Some things never change – spending increases, achievement remains low, and Kansas has one of the nation’s worst productivity rankings (bang for the education buck).
A dollar spent in Kansas buys a lot more than a dollar in New York or California, so we adjust spending and other amounts for comparison to other states using the Missouri Economic Research and Information Center (MERIC) cost of living index.
For the most recent available 2021 school year, Kansas had the 9th-highest spending per pupil, at $19,451; the national average was $17,119. Kansas has the 2nd-highest state aid at $11,668 per pupil.
Kansas also is ranked #6 for cost-of-living-adjusted debt per student, #13 for cash per student, and #2 for capital outlay per student.
Low ‘bang for the education buck’ in Kansas
Kansas has high national rankings on spending, but achievement on the 2022 National Assessment of Educational Progress – the gold standard of comparing states – is below the national average. Kansas’ composite score is 243 for the eight main measurements (4th-grade and 8th-grade reading and math for low-income students and everyone else), whereas the national average is 246.
We can measure each state’s relative productivity – what some might call ‘bang for the education buck’ – by dividing per-student spending adjusted for the cost of living by the NAEP composite score to find the cost per point scored.
With COL-adjusted spending at $19,451 per student, Kansas is spending $80 per NAEP point. That’s worse than the national average of $70 per point, placing Kansas at #42 on the ‘bang for the education buck’ ranking.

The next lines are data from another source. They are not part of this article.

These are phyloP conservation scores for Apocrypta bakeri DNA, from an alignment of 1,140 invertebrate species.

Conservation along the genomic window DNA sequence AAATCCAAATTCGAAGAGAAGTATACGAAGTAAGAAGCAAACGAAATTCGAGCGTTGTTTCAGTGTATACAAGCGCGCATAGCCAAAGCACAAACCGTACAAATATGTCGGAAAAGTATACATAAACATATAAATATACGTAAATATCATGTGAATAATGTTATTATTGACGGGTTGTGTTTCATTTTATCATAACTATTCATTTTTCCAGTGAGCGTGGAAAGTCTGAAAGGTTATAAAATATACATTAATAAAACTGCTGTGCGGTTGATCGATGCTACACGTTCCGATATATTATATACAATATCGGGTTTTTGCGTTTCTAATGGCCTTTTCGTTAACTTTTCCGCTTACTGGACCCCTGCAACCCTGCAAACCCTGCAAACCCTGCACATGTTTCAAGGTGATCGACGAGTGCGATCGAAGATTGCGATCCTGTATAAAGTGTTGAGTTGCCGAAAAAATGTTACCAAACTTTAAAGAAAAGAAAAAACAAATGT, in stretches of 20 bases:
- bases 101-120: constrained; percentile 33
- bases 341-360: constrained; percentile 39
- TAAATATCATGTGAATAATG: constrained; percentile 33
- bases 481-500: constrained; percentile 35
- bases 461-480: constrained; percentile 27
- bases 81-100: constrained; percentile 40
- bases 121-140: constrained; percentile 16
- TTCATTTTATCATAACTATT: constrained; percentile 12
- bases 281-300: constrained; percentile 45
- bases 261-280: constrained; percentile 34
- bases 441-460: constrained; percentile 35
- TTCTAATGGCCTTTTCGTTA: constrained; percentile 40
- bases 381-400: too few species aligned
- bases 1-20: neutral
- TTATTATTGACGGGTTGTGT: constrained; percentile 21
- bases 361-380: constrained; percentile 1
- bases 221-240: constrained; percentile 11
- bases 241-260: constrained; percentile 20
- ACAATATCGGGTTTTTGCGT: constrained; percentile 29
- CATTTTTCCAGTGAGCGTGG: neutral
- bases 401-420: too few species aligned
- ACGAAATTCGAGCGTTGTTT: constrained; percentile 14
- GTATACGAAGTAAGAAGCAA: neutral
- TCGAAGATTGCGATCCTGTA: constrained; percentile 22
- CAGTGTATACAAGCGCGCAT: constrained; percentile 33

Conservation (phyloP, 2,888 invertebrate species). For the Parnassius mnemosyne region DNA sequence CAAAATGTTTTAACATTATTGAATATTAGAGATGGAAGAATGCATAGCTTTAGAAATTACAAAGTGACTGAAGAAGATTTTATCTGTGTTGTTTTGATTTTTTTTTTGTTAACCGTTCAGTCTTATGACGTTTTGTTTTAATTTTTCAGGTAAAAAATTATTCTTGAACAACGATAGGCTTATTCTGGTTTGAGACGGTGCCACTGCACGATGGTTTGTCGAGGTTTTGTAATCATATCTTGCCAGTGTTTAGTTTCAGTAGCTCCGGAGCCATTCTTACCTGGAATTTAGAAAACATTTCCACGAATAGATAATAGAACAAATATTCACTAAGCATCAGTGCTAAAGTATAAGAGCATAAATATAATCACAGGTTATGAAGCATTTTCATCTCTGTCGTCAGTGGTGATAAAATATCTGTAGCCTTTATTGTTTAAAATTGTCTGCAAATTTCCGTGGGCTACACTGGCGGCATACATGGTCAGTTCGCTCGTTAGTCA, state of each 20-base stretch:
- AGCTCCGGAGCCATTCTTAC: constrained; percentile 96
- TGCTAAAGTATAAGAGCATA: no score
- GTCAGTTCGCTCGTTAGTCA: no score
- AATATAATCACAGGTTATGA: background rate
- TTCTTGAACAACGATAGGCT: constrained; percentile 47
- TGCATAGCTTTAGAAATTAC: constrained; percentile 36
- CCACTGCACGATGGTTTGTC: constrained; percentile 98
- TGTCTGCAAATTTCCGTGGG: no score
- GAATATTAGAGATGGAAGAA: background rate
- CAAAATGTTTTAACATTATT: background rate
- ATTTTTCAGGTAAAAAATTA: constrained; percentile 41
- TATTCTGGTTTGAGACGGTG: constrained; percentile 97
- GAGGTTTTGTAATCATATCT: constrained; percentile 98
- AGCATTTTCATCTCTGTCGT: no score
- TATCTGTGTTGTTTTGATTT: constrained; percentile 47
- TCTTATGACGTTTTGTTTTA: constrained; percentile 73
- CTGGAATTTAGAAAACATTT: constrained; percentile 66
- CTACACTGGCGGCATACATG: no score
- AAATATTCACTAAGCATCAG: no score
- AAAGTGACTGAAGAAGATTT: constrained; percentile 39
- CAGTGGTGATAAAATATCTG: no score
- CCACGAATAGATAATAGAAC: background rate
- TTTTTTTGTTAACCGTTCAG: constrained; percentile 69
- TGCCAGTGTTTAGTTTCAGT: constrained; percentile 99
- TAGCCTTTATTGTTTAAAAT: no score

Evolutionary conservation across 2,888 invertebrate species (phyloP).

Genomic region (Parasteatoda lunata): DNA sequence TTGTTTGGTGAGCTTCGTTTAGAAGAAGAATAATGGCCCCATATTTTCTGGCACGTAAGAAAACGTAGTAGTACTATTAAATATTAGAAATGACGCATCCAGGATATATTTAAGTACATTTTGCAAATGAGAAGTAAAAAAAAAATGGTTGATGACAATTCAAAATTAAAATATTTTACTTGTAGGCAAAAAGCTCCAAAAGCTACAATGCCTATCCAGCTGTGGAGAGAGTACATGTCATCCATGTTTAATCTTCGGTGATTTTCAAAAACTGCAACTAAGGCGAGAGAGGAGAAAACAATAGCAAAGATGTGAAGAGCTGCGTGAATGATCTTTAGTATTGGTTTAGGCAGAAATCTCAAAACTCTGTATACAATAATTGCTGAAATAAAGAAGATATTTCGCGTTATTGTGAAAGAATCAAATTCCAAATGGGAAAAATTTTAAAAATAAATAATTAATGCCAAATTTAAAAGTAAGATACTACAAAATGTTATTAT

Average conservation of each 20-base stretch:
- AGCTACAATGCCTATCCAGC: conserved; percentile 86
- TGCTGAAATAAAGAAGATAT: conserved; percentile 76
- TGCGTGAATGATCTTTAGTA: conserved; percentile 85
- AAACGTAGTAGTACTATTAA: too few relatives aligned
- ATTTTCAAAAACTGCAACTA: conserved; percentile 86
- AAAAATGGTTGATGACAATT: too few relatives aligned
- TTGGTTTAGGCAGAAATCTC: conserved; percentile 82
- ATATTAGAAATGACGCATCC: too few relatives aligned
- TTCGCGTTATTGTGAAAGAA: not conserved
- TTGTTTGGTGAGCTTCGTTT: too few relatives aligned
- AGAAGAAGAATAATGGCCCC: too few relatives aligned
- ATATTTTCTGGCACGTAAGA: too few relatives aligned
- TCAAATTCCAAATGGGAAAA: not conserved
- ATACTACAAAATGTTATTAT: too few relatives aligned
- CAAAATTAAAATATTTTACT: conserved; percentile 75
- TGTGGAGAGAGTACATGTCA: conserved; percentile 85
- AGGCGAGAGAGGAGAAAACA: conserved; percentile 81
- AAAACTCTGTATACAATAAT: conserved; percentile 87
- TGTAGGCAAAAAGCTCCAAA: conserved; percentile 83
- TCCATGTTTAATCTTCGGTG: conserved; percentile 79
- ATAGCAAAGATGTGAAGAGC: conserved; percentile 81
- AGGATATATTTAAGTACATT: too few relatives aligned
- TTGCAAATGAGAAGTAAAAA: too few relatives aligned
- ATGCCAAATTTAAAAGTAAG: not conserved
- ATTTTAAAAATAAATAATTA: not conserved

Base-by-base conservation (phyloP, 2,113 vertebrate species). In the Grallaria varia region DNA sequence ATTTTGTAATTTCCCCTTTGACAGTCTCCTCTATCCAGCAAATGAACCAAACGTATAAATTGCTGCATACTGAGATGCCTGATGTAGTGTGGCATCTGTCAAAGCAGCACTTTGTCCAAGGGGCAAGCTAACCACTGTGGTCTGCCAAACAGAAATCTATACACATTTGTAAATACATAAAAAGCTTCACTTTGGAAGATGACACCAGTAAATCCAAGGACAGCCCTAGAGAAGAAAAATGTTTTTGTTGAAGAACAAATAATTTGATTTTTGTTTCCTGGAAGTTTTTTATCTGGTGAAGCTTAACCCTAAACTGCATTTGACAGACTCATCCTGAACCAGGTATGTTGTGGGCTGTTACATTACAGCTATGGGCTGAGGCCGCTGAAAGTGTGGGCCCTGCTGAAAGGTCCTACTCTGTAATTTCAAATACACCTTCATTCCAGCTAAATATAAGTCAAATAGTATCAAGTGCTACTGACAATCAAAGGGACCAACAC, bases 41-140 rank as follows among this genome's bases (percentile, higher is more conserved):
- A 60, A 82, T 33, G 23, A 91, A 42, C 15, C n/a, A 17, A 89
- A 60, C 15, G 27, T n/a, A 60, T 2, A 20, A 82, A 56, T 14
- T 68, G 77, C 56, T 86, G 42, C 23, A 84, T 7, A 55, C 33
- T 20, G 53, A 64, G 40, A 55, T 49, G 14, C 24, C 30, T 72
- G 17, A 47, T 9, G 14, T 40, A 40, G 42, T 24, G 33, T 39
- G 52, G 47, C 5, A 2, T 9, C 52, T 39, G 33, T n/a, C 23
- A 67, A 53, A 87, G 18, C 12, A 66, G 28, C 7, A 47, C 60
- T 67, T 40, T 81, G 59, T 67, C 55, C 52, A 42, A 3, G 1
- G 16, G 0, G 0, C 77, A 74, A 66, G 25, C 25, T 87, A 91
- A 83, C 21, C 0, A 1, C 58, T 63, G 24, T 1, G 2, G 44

Once again, the data disproves the education lobby’s claim that spending more money is the key to achieving better outcomes. For example, 31 states have the same or better NAEP composite as Kansas but spend less per student.
Here’s another example. Ten states have a 247 NAEP composite, but spending goes from a low of $10,595 per student in Utah to $23,568 per student in New York.
The nation’s leading school choice states – Florida and Arizona – have great ‘bang for the education buck.’ Florida and Arizona spend almost $8,000 per student less than Kansas, but Florida has a better NAEP composite and Arizona is the same as Kansas.
The Kansas Association of School Boards claims the state’s public school system is #13 for achievement, but that’s never been true. Kansas’ NAEP proficiency rankings range #20 to #44, and ACT demographic scores are in the mid-30s. So how does KASB torture low outcomes to get a high ranking? By cooking the books!
Its methodology counts things that are not measures of academic preparation, like high school graduation and drop-out rates and post-secondary education enrollment, which collectively account for two-thirds of the points in the overall ranking. And some of the achievement outcomes they use count some students’ performance twice.
Unfortunately, the public education system will not take corrective action.
As we explained in Giving Kids a Fighting Chance with School Choice, the Kansas public education system – management, not teachers – prioritizes the institutional interests of the system over student needs. The book tells one story after another of education officials consciously deceiving parents and legislators, de-emphasizing academic improvement, and even ignoring state laws designed to improve achievement.
The only question is when the Legislature will have had enough of the excuses and of being targeted as the bad guys, and step in to give kids a fighting chance. This documentary tells how the Florida Legislature implemented a package of reforms (choice, transparency, and accountability) that propelled students from being among the worst achievers in the nation to some of the best.